1. Students will display inappropriate behaviors for many different reasons. In this case study, we are only given a snap shot of the behaviors, as well as, probable functions of the behavior. Sven engages in maladaptive behavior when he is expected to be attending to tasks. There could be several reasons for his maladaptive behaviors, including, but not limited to sensory disorder, feeling of not being in control of tasks, task demand too high or attention seeking. Regardless, it seems as though Sven wanted to escape or avoid the behavior, completing the assignment. The behavior principal that Sven’s case illustrates is antecedent control, or changing the task or environment in order to produce desired behavior (Alberto & Troutman, 2013). The observer noticed that Sven reacted negatively when presented with assignments or tasks; therefore, changing the antecedent from giving Sven a specific assignment or task, to letting him choose between eight task options that would yield the same instructional objective, which decreased his maladaptive behaviors and increasing acceptable behaviors (engaging in academic tasks).
2. Sven’s teacher and most likely, related service providers focused on what would be best for his learning, rather than fitting into the class set curriculum as a whole. They looked at what would best fit his learning needs and would hold his interests, such as giving him choices. Some teachers would demand that he follow the same rules as the other students, which would in turn cause Sven to not form a trusting bond with teachers. They took his personal interests into consideration while maintaining curriculum objectives. This is reinforcing Sven’s appropriate behaviors. For example, if the original assignment was to write a paragraph using at least 10 adjectives to describe a futuristic car, but the learning objectives are based on learning and demonstrating knowledge of adjectives, then it would be okay that Sven’s teachers allowed him to choose a topic of interest.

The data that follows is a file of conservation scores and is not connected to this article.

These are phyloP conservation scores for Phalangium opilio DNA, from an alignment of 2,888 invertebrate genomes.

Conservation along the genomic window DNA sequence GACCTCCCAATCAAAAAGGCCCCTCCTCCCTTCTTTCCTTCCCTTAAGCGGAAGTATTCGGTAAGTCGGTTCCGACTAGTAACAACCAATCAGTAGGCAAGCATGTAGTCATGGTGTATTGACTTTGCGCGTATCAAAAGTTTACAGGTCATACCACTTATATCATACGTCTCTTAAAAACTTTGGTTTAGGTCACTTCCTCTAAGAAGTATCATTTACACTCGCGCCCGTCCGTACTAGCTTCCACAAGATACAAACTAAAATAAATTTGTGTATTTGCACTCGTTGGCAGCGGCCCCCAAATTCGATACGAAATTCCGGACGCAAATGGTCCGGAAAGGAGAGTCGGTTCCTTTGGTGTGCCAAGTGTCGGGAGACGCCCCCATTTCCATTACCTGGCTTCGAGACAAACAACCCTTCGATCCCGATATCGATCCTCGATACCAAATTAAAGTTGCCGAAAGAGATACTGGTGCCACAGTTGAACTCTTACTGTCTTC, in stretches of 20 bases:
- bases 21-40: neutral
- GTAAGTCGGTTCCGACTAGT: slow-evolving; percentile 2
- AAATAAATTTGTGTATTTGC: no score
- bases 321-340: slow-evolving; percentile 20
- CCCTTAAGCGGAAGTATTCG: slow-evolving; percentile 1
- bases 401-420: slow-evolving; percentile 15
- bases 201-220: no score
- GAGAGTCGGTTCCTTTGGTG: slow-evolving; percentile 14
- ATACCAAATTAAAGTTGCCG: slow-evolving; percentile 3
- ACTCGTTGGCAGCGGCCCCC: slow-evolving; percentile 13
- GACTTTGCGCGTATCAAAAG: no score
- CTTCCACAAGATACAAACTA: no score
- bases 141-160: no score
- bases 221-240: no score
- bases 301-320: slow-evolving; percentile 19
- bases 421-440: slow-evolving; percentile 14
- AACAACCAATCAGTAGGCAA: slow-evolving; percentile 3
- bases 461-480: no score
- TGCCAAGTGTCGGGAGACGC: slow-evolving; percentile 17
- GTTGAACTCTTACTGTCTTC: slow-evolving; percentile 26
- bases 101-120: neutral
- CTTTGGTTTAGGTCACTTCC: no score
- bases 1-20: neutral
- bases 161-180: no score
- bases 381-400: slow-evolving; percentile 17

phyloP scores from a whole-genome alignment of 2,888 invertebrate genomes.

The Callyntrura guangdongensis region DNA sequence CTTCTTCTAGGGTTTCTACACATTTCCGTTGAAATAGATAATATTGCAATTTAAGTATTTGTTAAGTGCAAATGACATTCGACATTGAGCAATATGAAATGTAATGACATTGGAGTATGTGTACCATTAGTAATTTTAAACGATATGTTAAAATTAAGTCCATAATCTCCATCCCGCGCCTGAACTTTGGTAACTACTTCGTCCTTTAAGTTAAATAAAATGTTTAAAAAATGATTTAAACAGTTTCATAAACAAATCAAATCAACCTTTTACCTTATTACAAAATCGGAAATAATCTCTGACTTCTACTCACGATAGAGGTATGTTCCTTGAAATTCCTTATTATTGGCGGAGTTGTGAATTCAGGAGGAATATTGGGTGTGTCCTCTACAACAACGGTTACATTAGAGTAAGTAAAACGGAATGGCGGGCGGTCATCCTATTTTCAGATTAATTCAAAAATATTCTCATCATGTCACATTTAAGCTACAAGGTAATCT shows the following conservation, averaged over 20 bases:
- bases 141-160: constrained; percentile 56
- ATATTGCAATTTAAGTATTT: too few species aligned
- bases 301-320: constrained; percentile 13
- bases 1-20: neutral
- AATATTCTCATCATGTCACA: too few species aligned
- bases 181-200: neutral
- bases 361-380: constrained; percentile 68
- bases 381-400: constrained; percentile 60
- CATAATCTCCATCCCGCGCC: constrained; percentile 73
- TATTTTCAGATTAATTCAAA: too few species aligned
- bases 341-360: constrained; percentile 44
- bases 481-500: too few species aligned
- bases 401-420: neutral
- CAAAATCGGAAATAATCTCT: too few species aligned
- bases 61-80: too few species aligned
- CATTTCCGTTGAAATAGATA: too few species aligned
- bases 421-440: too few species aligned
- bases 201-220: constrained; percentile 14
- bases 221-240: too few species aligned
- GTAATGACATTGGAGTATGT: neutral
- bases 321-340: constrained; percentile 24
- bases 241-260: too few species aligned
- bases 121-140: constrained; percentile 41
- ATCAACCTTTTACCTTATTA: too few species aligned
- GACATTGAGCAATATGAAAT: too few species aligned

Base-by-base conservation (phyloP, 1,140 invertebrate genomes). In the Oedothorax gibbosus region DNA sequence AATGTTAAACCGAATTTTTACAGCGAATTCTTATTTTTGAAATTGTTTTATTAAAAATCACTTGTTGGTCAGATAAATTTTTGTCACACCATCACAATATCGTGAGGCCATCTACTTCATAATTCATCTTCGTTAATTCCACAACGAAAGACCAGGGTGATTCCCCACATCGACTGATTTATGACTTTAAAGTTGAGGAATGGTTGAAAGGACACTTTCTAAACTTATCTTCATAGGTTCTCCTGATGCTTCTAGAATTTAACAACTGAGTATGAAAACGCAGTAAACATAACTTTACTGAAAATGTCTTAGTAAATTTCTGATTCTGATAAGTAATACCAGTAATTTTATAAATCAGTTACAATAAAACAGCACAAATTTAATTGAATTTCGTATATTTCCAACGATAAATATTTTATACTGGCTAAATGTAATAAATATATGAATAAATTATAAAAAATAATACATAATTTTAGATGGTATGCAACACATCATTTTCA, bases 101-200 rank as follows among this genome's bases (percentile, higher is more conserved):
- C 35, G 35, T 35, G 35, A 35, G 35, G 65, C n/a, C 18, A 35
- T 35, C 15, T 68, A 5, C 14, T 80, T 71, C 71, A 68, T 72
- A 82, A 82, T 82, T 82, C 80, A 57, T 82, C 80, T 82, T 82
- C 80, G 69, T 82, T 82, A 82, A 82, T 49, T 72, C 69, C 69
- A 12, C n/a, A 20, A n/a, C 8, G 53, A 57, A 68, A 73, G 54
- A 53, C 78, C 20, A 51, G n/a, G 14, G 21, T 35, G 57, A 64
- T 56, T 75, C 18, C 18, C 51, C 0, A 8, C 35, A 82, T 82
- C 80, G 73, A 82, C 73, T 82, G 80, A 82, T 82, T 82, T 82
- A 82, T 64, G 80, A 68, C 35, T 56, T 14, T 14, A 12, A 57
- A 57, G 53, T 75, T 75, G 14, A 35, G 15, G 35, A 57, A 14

3. Factors that influence behavior may be external or internal. External factors may include (not limited to) inconsistent expectations, expectations that are too high or low, loss of loved one, victim or witness of abuse (verbal or physical), over stimulating environment, lack of organization in the environment, unexpected changes in routines, unmet emotional needs, poverty and neglect. Internal factors may include (not limited to) poor nutrition, speech and language difficulties, developmental delays, neurological challenges, fatigue, hunger, illness, and temperament. “Learning occurs as a result of the consequences of behavior” (Alberto & Troutman, 2013). According to the behavioral approach, there are behavior principles that influence behavior, such as positive reinforcement, negative reinforcement, punishment, extinction, antecedent control, modeling and shaping.
Positive reinforcement occurs when a consequence increases the likelihood of the behavior...